OLYMPIA – Workplace violence in health care settings is a common occurrence and up to five times more likely than other workplaces. Western State Hospital is one example that is of particular concern to local lawmakers. Rep. Mari Leavitt, D-University Place, has introduced HB 1931 to address violence in health care settings and help keep workers safe from harm while on the job.
HB 1931 creates stricter standards for health care workplaces in the required violence prevention plans. Those plans outline strategies to address security concerns and review factors that contribute to violence. Under the proposed change, those plans must be developed and implemented every three years, include review of the security systems and emergency responses, and identify security risks. In addition, the bill requires violence prevention training for all applicable employees, volunteers, and security personnel. Finally, it requires the employer to maintain records of violent acts for at least five years.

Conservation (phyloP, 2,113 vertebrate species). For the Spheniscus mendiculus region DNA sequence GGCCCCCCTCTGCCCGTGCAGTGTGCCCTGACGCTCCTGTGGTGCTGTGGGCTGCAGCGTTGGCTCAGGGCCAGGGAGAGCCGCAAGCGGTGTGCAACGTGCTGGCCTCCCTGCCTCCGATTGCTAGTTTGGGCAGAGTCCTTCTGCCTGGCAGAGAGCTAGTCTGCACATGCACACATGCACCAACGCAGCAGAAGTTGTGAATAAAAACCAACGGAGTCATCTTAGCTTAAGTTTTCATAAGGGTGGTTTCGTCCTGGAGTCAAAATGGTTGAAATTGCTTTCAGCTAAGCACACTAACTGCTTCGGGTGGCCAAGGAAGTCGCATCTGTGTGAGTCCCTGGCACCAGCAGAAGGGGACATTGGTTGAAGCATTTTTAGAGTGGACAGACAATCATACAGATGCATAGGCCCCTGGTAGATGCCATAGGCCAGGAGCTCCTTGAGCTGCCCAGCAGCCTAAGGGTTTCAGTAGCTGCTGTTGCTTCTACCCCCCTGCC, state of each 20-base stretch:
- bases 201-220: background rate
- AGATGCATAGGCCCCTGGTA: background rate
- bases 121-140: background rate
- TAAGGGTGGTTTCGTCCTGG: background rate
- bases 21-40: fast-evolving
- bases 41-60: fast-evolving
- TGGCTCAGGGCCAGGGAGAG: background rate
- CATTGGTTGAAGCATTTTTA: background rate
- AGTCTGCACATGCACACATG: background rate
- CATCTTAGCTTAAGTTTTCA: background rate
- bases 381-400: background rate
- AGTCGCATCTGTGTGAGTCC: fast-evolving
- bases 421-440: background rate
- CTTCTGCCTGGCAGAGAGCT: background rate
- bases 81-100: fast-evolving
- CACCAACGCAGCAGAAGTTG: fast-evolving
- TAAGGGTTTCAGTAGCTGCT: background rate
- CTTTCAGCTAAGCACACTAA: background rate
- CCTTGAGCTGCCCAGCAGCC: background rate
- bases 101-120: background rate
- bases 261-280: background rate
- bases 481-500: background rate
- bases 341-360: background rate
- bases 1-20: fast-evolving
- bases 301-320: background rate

“Health care workers put themselves on the line every single day. Whether they are taking care of our loved ones and family members or treating violent offenders in a state hospital, they deserve to be in a violence-free workplace. They need a better process for tracking these violent incidents and, under this bill, health care employers will have better tools to keep their employees safe,” said Leavitt.
The bill passed out of the Labor & Workplace Standards committee on February 18.